The origins of Reflexology evidently reach back to ancient Egypt as evidenced by inscriptions found in the physician’s tomb at Saqqara in Egypt. The translation of the hieroglyphics are as follows: “Don’t hurt me.” The practitioner’s reply:- ” I shall act so you praise me. “
We cannot determine the exact relationship between the ancient art as practiced by the early Egyptians and Reflexology as we know it today. Different forms of working the feet to affect health have been used all over the ancient world. Dr. Riley maintained that this form of healing spread from Egypt via the Roman Empire.
Reflexology was introduced to the United States in 1913 by William H. Fitzgerald, (1872–1942), an ear, nose, and throat specialist, and Dr. Edwin Bowers. Fitzgerald claimed that applying pressure had an anesthetic effect on other areas of the body. It was modified in the 1930s and 1940s by Eunice D. Ingham (1889–1974), a nurse and physiotherapist. Ingham claimed that the feet and hands were especially sensitive, and mapped the entire body into “reflexes” on the feet renaming “zone therapy” to reflexology. Modern reflexologists use Ingham’s methods, or similar techniques developed by the reflexologist Laura Norman.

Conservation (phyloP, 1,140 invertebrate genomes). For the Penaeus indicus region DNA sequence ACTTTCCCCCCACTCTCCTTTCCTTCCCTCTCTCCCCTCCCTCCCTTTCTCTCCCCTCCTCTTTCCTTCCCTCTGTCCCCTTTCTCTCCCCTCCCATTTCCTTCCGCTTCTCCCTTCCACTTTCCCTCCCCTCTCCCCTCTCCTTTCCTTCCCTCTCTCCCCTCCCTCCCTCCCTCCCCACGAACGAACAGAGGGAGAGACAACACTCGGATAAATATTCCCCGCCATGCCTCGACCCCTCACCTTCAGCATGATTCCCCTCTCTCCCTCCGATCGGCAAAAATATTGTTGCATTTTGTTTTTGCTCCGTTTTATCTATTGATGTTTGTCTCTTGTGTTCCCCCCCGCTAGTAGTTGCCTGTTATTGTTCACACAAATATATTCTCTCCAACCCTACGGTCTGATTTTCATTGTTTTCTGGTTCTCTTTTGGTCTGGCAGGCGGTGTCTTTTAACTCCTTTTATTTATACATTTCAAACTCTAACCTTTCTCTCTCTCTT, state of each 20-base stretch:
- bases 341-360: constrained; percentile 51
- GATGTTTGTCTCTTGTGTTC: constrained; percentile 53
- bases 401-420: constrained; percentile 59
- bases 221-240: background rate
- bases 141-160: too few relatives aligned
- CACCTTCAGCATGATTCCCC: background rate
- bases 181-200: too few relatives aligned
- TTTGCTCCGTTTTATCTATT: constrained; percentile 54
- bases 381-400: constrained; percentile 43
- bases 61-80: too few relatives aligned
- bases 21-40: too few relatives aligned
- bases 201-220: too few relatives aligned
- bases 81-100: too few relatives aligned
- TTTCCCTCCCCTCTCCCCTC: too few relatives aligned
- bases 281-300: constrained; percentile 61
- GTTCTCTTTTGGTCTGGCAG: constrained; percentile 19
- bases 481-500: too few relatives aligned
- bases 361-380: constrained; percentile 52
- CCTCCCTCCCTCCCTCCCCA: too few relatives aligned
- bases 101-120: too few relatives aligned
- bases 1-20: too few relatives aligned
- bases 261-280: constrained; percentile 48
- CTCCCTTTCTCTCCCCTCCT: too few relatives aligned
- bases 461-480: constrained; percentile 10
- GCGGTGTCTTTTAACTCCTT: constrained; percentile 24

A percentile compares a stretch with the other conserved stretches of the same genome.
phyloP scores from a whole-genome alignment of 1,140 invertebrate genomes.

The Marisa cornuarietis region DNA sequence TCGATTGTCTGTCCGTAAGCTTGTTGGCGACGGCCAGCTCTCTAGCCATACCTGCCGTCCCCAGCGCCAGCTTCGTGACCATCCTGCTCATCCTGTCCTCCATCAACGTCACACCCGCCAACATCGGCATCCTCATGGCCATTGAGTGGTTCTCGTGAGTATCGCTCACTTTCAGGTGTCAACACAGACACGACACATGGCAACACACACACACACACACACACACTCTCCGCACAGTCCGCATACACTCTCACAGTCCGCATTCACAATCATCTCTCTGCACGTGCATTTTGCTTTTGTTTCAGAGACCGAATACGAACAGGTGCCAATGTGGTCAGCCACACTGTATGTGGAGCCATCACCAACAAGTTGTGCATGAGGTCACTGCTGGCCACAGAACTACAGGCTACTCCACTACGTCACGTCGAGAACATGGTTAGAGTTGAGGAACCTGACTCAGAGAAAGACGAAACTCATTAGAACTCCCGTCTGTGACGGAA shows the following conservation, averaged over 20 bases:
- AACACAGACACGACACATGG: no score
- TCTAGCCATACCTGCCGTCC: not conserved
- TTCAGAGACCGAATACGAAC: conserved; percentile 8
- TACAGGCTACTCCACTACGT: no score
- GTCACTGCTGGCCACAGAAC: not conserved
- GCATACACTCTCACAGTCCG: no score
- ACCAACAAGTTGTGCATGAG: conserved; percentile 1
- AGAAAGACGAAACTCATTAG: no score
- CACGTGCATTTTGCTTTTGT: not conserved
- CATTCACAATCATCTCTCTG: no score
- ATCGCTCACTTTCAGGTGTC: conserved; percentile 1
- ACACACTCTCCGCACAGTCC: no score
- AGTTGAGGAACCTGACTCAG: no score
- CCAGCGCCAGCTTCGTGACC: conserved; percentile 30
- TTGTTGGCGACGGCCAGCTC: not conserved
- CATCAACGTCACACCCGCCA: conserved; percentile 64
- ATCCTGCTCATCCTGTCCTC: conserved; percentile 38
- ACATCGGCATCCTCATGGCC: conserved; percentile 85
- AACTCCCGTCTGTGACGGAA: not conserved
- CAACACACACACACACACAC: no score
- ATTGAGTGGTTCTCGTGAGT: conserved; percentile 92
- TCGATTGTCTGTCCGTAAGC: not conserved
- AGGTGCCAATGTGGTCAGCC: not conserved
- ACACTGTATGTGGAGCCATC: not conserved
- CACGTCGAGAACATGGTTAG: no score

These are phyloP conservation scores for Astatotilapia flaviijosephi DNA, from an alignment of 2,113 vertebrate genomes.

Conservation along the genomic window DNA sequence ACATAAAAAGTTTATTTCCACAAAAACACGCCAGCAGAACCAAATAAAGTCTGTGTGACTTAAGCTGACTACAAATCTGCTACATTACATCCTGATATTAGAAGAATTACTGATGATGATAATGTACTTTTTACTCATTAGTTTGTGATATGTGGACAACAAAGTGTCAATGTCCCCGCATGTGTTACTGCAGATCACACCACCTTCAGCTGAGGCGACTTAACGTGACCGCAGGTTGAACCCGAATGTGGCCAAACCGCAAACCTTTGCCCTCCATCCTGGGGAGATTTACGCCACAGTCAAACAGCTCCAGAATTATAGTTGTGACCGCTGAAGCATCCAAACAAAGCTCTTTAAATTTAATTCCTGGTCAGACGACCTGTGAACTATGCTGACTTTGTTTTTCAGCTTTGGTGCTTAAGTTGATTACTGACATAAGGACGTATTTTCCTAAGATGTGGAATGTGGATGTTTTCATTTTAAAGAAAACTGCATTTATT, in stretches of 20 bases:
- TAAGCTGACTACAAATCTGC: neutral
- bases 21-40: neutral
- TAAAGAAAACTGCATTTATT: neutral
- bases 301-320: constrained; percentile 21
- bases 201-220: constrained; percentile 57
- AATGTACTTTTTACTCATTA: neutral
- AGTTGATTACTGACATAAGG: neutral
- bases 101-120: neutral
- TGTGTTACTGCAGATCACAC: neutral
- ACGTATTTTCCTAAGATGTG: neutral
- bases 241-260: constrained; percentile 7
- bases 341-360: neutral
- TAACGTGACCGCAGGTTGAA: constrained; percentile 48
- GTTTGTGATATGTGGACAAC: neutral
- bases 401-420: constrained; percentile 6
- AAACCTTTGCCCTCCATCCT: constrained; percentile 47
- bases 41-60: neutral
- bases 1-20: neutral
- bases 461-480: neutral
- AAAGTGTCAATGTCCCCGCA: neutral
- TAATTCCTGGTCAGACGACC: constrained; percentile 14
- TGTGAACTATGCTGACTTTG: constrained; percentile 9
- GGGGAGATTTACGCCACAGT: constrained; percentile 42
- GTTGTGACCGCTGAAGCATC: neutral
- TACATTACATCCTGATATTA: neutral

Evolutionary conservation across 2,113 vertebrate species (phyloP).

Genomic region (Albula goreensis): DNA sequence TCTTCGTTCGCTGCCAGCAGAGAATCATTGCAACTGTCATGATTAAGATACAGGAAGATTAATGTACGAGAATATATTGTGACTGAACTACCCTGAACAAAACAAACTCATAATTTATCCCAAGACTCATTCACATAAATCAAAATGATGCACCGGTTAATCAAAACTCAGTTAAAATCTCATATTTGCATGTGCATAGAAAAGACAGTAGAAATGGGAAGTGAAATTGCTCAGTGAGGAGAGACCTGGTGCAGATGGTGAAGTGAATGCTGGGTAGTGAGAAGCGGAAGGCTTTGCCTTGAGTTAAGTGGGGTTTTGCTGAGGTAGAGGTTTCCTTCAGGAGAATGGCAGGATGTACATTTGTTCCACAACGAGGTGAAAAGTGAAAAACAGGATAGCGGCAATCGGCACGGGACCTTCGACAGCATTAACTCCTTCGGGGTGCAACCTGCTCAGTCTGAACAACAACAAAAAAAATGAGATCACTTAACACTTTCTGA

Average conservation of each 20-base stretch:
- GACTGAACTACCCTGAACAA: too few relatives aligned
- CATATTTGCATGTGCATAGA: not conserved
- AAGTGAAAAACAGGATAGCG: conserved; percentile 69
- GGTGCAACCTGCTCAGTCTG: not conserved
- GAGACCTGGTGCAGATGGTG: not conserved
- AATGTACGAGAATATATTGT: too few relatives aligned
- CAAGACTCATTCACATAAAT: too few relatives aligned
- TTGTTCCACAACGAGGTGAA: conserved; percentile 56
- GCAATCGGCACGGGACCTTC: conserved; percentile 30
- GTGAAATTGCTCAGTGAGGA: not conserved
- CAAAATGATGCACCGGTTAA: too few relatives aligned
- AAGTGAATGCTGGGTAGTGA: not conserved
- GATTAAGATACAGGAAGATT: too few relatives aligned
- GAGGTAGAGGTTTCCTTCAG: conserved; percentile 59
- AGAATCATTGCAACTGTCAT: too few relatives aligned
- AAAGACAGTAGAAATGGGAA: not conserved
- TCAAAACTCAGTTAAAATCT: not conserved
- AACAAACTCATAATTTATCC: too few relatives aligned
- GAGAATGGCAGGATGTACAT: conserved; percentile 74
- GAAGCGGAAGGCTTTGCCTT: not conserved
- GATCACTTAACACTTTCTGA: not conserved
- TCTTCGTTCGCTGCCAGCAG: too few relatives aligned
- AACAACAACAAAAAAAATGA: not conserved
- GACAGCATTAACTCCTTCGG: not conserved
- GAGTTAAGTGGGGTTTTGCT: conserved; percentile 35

For more information on the history of reflexology, also visit: http://reflexologyhistory.com/History.html